Create a Mavericks USB Key

Something that has been around for ¬†while, but I’ve just stumbled across it, is Diskmaker X

This nifty app will do all the donkey work in creating a bootable Mac OS X USB Key, you just need to following

1. Mavericks Installation app from the Mac App Store

2. Diskmaker X app from their website

3. an empty 8GB USB Key

 

Once you have downloaded the Mavericks app from the App Store and Diskmaker X from their website, then insert your USB Key into your Mac

Run Diskmaker X

When prompted, choose 10.9

It will then look for your Mavericks app, when it finds it, choose ‘Use this copy’

Then if you are using an 8GB USB key, then choose ¬†‘An 8GB USB Thumb Drive’

If you are using a partition on a larger drive, then choose ‘Another kind of disk’

Confirm the choice of disk by clicking on ‘Choose this disk’

When it warns you about erasing the drive, confirm that you wish to continue by clicking on ‘Erase and create the disk’

You will then be warned that you will need to input your admin password, so click ‘Continue’ and then enter your admin username and password when prompted

The process is fully automated, so from now until completion it will take around an hour, maybe longer on slower machines, you will get a dialog box when it has completed, confirming this and asking you for a donation, it’s not compulsory, but as it is quite a useful app, its always good to encourage future development, so please consider it.

 

You can then boot into the USB from the Startup Disk option in System Preferences, or by holding down ALT when the machine boots up

 

Enjoy

How do you wipe an old MacBook Air?

So, I was asked this the other day, and it can be quite tricky, basically, you need to boot from an installation disk and run Disk Utility to erase the disk.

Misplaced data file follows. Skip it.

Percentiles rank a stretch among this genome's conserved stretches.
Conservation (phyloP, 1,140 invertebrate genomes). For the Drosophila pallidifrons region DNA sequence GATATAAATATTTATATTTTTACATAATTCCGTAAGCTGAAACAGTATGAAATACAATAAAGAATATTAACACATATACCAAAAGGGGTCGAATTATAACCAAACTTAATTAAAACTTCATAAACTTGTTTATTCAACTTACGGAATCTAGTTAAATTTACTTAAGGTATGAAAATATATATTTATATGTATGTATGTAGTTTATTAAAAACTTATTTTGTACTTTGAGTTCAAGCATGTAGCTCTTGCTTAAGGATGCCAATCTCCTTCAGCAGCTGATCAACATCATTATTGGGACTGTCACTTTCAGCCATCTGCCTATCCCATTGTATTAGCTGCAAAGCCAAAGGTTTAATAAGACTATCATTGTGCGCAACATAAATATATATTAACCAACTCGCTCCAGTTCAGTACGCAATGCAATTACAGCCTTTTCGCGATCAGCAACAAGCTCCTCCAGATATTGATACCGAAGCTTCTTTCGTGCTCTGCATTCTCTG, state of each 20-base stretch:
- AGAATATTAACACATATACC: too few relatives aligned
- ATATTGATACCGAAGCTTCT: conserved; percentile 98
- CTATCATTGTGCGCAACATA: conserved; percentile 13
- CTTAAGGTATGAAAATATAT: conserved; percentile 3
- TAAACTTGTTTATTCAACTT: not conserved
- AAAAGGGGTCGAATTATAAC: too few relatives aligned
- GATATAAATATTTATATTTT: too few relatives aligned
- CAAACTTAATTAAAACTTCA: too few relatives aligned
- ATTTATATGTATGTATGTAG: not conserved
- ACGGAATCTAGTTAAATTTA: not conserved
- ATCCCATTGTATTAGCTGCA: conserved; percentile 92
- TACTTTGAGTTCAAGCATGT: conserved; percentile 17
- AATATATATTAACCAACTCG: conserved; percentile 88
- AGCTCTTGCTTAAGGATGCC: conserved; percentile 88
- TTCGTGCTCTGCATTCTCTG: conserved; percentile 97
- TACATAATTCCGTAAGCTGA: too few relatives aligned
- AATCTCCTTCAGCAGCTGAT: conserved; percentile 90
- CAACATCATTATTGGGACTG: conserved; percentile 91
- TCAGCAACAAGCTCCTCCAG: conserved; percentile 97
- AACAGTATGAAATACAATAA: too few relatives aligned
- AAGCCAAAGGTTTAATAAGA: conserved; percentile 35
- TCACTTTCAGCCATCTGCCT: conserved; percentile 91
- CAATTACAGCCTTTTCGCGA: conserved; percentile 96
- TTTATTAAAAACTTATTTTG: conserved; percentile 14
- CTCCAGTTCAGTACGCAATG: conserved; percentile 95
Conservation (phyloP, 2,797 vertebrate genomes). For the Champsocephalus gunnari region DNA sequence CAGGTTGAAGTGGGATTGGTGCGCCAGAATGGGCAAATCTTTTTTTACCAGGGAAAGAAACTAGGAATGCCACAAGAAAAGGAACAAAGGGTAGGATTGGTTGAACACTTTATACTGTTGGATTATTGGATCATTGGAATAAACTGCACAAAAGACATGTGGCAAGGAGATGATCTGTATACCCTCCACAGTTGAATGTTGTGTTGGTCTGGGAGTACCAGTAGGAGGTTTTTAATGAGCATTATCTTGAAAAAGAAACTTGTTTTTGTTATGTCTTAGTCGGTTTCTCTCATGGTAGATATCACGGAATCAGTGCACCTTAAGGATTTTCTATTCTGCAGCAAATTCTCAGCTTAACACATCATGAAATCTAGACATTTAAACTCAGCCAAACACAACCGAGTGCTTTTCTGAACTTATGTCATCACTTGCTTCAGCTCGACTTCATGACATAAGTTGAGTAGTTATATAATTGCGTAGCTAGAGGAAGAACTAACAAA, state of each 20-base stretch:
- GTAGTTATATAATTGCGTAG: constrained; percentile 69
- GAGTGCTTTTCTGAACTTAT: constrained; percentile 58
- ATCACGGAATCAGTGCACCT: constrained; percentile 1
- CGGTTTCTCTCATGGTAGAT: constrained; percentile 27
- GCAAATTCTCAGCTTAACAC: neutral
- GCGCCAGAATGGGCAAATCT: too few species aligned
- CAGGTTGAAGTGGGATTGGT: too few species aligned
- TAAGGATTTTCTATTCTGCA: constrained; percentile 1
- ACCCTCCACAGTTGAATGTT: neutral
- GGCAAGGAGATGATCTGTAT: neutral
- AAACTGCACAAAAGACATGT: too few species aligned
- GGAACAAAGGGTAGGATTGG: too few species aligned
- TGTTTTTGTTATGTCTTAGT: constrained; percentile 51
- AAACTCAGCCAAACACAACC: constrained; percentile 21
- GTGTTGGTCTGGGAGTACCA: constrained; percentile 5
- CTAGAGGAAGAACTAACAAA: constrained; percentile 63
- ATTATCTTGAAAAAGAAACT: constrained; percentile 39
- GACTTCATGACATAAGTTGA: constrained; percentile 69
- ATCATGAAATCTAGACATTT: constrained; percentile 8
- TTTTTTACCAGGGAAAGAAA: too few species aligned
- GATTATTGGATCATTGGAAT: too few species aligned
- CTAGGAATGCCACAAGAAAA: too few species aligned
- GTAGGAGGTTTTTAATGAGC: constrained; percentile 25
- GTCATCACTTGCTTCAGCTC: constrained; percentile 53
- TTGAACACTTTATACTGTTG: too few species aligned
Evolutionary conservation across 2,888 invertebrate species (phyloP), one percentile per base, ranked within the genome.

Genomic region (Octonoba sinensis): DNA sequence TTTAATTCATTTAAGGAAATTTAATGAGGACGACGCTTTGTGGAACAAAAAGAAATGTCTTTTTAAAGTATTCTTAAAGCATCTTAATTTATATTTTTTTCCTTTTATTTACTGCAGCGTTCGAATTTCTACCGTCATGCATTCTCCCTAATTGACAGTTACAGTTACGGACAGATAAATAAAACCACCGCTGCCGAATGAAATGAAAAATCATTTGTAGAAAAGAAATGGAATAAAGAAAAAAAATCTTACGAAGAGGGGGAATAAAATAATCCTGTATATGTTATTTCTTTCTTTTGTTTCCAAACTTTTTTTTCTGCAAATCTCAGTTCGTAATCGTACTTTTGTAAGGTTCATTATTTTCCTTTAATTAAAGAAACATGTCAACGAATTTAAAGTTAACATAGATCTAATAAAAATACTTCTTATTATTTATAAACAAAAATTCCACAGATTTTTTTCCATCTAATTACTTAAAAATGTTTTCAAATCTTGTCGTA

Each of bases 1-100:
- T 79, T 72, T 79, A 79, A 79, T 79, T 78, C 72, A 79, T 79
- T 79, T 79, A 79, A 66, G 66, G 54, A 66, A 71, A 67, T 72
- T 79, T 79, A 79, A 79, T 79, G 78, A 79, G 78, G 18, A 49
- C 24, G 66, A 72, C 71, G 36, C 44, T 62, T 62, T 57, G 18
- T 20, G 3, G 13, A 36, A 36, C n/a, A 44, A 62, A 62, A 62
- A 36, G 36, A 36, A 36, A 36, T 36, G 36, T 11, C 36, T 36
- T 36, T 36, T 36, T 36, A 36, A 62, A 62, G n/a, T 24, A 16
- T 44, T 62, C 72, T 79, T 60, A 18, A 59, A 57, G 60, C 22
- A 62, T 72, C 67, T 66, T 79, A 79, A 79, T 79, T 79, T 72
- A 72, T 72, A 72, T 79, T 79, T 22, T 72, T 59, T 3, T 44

Now as the MacBook Air doesn’t have FireWire then Target Disk Mode is pretty much out of the question (although this is now an option on Thunderbolt equipped MacBook Airs), so we will have to either try a remote disk option, or boot from USB.

In this guide I will run through the steps required to complete this task using a bootable USB key, but if you wish to go the Remote Disk option then more info can be found on Apples Support Site at http://support.apple.com/kb/HT2129

For this you will need

  1. An 8GB USB key or Hard Drive (or larger)
  2. A Retail Operating System Disk
  3. A Mac with a Superdrive

Ok, so first of all if you have any data on the USB key, make a backup of any data you have on your USB key

On your Superdrive equipped Mac, insert your Operating System Disk & USB key and open Disk Utility

In Disk Utility, click on the OS Disk and then click on the ‘New Image’ icon at the top of the window, pick a name and save it to your Desktop

Once the image is created it will appear in the left hand window of Disk Utility, click on it and then click on ‘Images’ in the menu bar at the top of the screen and choose ‘Scan Image for Restore’